Rating: 4* of five The Book Report: Meg Murry's daddy left home unexpectedly and without saying goodbye. The adored parent left behind an adolescent daughter, three sons, and a beautiful and smart wife. Meg cannot make herself get used to his absence and can't even pretend that she's not hurt by the town's opinion that he ran off leaving her mother. This, plus braces, wildly curly hair, an intelligence far greater than her contemporaries', and glasses, isolate the girl with her even weirder little brother Charles Wallace against their normal brothers and the rest of the world. In time-honored tradition, these misfits are actually being prepared to fight the ultimate battle of Good Versus Evil, no pressure on the children no no no, and save their Daddy, not like it's gettin' piled even higher oh no! One fine day, Meg and Charles Wallace are called to their destiny by Mrs Which, Mrs Who, and Mrs Whatsit, the eccentric old ladies who prove to be avatars of interdimensional good beings with the agenda of making the Universe safe for goodness and happiness again. The children are joined by fellow misfit Calvin, a popular boy athlete in their town whose hidden depths have tormented him all his life, in the quest to make the evil entity, a disembodied brain called "IT," that slowly takes over planets and compels all life thereon to submit to being in a group mind, erasing individuality and leaching away happiness. This is a YA novel, so all turns out well, with Mr. Murry coming home and the children being brought home all safe and sound. My Review: But how they get home is very interesting: They travel via tesseract, a geometric figure that extends into a fifth dimension beyond spacetime. Mr. and Mrs. Murry have been researching this in their roles as scientists, and Mr. Murry has used the tesseract to get to the planet from which he's rescued. The Mrs Who/Which/Whatsit interdimensional beings use the tesseract to "tesser" or wrinkle the fabric of spacetime to get the children there as well. Fascinating stuff for a Christian housewife to be writing about in 1960-1961! And make no mistake, the book is a very Christianity-infested Message about the perils of brains without hearts leading to Communistic group-think. Mrs. Murry, a capable scientist, stays home with the kiddos and makes dinner over Bunsen burners so she can keep working while she stays home to be a wife and mom. Ew. And Meg, poor lamb, worries that she's not pretty enough because she needs braces and glasses and she's not all gorgeous like her mom is. Then Calvin, a popular boy and an athlete, shows hidden depths and falls for little Meg. So bells ring, doves coo, and hands are held, so all is well. Ew. But it ain't Twilight, so I'm good with it. In fact, because I first read it before I was ten, I'm good with all of it. The stiff, unrealistic dialogue, the socially regressive and reprehensible messages, the religiosity...all get a benign half-smile and an indulgent wink. Because sometimes you just need to know that someone out there believes that good CAN triumph over evil.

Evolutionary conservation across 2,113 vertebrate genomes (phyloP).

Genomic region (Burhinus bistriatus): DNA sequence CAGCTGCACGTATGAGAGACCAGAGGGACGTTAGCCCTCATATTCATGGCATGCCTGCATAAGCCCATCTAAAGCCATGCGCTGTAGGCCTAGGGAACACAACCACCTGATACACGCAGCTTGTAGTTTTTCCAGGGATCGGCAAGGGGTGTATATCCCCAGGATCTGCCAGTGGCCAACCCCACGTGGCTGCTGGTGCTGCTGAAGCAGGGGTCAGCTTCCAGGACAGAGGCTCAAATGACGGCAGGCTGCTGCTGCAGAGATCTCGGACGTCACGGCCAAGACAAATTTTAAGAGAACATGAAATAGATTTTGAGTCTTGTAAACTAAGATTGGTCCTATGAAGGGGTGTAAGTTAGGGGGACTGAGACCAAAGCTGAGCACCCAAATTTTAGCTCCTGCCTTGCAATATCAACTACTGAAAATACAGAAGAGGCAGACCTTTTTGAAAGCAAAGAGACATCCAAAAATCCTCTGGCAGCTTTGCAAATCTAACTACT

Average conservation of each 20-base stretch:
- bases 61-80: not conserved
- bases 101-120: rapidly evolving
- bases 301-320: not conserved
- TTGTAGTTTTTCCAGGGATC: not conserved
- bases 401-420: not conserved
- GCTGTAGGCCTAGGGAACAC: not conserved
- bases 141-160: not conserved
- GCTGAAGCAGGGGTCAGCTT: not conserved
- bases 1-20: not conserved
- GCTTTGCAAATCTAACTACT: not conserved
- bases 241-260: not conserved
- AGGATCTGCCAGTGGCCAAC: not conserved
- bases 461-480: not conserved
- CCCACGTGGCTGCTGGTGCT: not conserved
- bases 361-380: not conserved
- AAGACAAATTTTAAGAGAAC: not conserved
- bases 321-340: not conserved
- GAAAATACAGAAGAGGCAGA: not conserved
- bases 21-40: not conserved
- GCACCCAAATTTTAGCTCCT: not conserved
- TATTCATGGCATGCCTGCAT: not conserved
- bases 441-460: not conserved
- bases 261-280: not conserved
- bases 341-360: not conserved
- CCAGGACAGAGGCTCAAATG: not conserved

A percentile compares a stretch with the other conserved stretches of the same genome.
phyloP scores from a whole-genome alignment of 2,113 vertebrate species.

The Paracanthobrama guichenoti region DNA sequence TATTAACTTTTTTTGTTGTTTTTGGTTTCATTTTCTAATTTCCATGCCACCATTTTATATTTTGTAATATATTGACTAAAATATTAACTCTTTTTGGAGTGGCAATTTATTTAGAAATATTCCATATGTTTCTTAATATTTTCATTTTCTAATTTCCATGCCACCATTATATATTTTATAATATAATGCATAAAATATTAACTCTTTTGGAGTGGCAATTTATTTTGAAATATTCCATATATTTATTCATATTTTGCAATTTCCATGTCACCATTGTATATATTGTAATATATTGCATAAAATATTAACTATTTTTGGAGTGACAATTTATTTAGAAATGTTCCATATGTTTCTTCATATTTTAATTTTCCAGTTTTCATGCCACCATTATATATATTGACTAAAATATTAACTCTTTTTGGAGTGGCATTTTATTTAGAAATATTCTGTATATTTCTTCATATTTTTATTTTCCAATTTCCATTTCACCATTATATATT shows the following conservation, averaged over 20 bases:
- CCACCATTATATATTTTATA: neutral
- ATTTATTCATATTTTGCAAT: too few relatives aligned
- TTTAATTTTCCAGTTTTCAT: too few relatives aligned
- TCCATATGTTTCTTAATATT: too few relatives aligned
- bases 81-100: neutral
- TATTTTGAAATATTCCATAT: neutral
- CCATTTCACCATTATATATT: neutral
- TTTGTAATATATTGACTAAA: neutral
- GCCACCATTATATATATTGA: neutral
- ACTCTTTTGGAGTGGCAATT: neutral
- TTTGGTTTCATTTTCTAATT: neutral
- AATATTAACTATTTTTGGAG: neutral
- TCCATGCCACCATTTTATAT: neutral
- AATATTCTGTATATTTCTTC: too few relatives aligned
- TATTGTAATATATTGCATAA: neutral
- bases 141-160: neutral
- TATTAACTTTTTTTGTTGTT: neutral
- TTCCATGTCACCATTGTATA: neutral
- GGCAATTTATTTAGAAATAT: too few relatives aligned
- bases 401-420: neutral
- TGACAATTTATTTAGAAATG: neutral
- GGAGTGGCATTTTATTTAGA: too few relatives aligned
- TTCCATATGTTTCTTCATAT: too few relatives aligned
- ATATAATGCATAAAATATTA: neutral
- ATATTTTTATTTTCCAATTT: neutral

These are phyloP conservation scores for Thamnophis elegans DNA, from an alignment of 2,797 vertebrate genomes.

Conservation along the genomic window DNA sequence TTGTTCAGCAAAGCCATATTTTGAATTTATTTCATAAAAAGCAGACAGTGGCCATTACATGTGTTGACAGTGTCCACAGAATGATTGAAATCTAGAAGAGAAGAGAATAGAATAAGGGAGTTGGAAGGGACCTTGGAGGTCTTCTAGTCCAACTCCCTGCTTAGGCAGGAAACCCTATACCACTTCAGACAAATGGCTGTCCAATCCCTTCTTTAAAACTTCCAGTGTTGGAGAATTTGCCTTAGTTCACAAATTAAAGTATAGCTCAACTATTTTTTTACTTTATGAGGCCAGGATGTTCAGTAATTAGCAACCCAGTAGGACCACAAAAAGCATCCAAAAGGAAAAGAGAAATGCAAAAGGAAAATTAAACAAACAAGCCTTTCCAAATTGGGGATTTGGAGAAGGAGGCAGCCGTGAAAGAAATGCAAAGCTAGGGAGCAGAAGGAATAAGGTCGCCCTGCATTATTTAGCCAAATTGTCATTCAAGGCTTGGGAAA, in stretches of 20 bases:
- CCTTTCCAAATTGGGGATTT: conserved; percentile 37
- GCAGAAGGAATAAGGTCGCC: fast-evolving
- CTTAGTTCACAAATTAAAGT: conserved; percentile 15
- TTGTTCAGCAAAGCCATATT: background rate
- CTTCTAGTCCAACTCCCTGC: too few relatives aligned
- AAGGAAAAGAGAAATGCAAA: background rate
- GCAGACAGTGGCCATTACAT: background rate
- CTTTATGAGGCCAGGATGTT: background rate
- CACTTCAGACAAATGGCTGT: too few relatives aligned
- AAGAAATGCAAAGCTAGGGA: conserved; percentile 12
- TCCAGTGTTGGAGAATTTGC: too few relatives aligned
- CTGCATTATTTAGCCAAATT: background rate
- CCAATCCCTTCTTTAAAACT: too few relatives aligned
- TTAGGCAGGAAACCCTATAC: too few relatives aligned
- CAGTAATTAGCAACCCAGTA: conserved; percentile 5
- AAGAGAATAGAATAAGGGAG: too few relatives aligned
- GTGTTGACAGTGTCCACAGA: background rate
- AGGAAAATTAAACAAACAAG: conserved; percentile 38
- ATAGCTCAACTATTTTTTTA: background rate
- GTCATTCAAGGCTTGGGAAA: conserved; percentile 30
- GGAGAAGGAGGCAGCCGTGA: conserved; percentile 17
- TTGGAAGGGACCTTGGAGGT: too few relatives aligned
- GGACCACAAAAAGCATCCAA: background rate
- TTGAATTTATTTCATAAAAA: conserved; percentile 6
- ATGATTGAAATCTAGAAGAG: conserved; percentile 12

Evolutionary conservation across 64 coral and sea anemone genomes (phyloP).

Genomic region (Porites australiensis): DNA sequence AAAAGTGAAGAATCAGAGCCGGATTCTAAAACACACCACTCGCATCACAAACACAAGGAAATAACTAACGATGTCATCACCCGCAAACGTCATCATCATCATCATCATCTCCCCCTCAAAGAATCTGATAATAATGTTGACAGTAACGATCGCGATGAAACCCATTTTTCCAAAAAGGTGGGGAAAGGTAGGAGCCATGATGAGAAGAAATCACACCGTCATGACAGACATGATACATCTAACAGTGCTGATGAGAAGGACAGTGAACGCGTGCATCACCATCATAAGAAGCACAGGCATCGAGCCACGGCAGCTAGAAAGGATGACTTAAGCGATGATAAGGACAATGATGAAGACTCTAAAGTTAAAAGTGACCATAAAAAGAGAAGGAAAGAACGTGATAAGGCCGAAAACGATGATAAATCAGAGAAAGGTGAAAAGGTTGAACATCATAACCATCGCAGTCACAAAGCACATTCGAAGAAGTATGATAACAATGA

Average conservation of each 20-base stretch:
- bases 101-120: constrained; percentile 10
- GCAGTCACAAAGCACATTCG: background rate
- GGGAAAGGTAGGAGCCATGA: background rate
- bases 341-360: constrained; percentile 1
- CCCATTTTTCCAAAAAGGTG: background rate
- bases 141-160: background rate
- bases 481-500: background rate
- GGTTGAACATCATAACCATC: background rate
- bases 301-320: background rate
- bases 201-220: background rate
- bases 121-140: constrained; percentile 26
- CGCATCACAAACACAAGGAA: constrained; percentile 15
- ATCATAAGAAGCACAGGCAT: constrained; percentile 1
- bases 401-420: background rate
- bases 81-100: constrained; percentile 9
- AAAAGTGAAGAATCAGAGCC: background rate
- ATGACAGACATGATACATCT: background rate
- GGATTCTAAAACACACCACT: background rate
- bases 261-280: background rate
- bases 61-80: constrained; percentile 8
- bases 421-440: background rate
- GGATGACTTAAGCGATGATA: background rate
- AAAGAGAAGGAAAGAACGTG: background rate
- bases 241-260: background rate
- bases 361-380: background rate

This is another fantasy n